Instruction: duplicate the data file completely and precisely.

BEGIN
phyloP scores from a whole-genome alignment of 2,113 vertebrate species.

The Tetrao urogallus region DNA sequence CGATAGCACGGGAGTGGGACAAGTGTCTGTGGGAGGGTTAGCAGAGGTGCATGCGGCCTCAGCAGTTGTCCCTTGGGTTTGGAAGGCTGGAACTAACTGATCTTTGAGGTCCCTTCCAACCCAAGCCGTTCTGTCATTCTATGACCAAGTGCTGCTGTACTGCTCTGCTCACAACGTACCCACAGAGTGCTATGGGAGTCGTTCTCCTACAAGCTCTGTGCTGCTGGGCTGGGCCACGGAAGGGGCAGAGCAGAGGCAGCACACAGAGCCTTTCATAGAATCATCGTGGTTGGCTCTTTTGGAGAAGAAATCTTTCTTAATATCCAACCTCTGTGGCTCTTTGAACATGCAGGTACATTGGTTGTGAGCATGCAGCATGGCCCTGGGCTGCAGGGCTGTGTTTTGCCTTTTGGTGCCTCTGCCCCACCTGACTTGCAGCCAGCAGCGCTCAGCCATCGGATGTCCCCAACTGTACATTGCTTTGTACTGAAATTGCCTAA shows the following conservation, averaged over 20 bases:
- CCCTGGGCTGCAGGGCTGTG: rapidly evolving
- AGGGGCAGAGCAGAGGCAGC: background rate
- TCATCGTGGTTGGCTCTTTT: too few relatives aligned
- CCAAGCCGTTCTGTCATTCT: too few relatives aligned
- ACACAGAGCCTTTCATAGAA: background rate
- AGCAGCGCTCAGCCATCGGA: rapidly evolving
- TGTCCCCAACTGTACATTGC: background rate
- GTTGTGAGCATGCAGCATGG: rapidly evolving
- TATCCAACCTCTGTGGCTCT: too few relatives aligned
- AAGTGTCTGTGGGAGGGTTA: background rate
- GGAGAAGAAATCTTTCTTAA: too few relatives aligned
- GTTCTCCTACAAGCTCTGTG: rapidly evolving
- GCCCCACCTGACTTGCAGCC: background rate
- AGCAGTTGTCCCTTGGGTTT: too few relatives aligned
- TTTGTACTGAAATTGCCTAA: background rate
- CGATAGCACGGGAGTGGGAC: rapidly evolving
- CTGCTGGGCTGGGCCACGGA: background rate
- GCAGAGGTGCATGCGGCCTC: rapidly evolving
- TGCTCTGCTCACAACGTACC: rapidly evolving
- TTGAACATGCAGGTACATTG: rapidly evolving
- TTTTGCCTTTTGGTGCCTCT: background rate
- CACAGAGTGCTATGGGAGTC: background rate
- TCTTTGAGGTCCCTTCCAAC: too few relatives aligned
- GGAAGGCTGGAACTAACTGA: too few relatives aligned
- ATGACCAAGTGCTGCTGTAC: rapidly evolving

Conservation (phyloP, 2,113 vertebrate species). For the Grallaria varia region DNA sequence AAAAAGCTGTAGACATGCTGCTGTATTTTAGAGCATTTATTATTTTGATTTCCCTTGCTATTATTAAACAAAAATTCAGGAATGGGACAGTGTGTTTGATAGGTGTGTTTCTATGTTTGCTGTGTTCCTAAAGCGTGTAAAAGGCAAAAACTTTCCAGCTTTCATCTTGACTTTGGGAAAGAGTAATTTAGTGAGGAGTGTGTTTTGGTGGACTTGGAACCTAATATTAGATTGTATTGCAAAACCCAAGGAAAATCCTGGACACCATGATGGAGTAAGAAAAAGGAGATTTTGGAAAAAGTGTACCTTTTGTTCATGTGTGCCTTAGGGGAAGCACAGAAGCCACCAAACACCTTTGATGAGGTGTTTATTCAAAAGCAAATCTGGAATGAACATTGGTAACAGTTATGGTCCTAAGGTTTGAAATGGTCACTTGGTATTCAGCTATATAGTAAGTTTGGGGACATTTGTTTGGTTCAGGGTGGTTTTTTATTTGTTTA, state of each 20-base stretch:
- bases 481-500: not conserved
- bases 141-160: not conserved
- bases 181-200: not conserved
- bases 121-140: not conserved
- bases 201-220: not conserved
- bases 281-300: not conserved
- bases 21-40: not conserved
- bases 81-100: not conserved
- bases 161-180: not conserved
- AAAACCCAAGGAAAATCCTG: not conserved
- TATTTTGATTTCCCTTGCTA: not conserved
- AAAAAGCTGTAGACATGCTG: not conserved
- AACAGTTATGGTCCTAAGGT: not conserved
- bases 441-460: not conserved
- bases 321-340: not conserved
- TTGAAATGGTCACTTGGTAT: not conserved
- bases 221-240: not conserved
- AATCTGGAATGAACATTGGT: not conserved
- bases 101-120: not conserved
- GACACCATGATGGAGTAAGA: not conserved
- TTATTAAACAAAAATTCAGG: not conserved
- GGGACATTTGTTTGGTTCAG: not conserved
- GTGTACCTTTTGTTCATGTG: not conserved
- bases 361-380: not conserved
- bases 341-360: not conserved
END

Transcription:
phyloP scores from a whole-genome alignment of 2,113 vertebrate species.

The Tetrao urogallus region DNA sequence CGATAGCACGGGAGTGGGACAAGTGTCTGTGGGAGGGTTAGCAGAGGTGCATGCGGCCTCAGCAGTTGTCCCTTGGGTTTGGAAGGCTGGAACTAACTGATCTTTGAGGTCCCTTCCAACCCAAGCCGTTCTGTCATTCTATGACCAAGTGCTGCTGTACTGCTCTGCTCACAACGTACCCACAGAGTGCTATGGGAGTCGTTCTCCTACAAGCTCTGTGCTGCTGGGCTGGGCCACGGAAGGGGCAGAGCAGAGGCAGCACACAGAGCCTTTCATAGAATCATCGTGGTTGGCTCTTTTGGAGAAGAAATCTTTCTTAATATCCAACCTCTGTGGCTCTTTGAACATGCAGGTACATTGGTTGTGAGCATGCAGCATGGCCCTGGGCTGCAGGGCTGTGTTTTGCCTTTTGGTGCCTCTGCCCCACCTGACTTGCAGCCAGCAGCGCTCAGCCATCGGATGTCCCCAACTGTACATTGCTTTGTACTGAAATTGCCTAA shows the following conservation, averaged over 20 bases:
- CCCTGGGCTGCAGGGCTGTG: rapidly evolving
- AGGGGCAGAGCAGAGGCAGC: background rate
- TCATCGTGGTTGGCTCTTTT: too few relatives aligned
- CCAAGCCGTTCTGTCATTCT: too few relatives aligned
- ACACAGAGCCTTTCATAGAA: background rate
- AGCAGCGCTCAGCCATCGGA: rapidly evolving
- TGTCCCCAACTGTACATTGC: background rate
- GTTGTGAGCATGCAGCATGG: rapidly evolving
- TATCCAACCTCTGTGGCTCT: too few relatives aligned
- AAGTGTCTGTGGGAGGGTTA: background rate
- GGAGAAGAAATCTTTCTTAA: too few relatives aligned
- GTTCTCCTACAAGCTCTGTG: rapidly evolving
- GCCCCACCTGACTTGCAGCC: background rate
- AGCAGTTGTCCCTTGGGTTT: too few relatives aligned
- TTTGTACTGAAATTGCCTAA: background rate
- CGATAGCACGGGAGTGGGAC: rapidly evolving
- CTGCTGGGCTGGGCCACGGA: background rate
- GCAGAGGTGCATGCGGCCTC: rapidly evolving
- TGCTCTGCTCACAACGTACC: rapidly evolving
- TTGAACATGCAGGTACATTG: rapidly evolving
- TTTTGCCTTTTGGTGCCTCT: background rate
- CACAGAGTGCTATGGGAGTC: background rate
- TCTTTGAGGTCCCTTCCAAC: too few relatives aligned
- GGAAGGCTGGAACTAACTGA: too few relatives aligned
- ATGACCAAGTGCTGCTGTAC: rapidly evolving

Conservation (phyloP, 2,113 vertebrate species). For the Grallaria varia region DNA sequence AAAAAGCTGTAGACATGCTGCTGTATTTTAGAGCATTTATTATTTTGATTTCCCTTGCTATTATTAAACAAAAATTCAGGAATGGGACAGTGTGTTTGATAGGTGTGTTTCTATGTTTGCTGTGTTCCTAAAGCGTGTAAAAGGCAAAAACTTTCCAGCTTTCATCTTGACTTTGGGAAAGAGTAATTTAGTGAGGAGTGTGTTTTGGTGGACTTGGAACCTAATATTAGATTGTATTGCAAAACCCAAGGAAAATCCTGGACACCATGATGGAGTAAGAAAAAGGAGATTTTGGAAAAAGTGTACCTTTTGTTCATGTGTGCCTTAGGGGAAGCACAGAAGCCACCAAACACCTTTGATGAGGTGTTTATTCAAAAGCAAATCTGGAATGAACATTGGTAACAGTTATGGTCCTAAGGTTTGAAATGGTCACTTGGTATTCAGCTATATAGTAAGTTTGGGGACATTTGTTTGGTTCAGGGTGGTTTTTTATTTGTTTA, state of each 20-base stretch:
- bases 481-500: not conserved
- bases 141-160: not conserved
- bases 181-200: not conserved
- bases 121-140: not conserved
- bases 201-220: not conserved
- bases 281-300: not conserved
- bases 21-40: not conserved
- bases 81-100: not conserved
- bases 161-180: not conserved
- AAAACCCAAGGAAAATCCTG: not conserved
- TATTTTGATTTCCCTTGCTA: not conserved
- AAAAAGCTGTAGACATGCTG: not conserved
- AACAGTTATGGTCCTAAGGT: not conserved
- bases 441-460: not conserved
- bases 321-340: not conserved
- TTGAAATGGTCACTTGGTAT: not conserved
- bases 221-240: not conserved
- AATCTGGAATGAACATTGGT: not conserved
- bases 101-120: not conserved
- GACACCATGATGGAGTAAGA: not conserved
- TTATTAAACAAAAATTCAGG: not conserved
- GGGACATTTGTTTGGTTCAG: not conserved
- GTGTACCTTTTGTTCATGTG: not conserved
- bases 361-380: not conserved
- bases 341-360: not conserved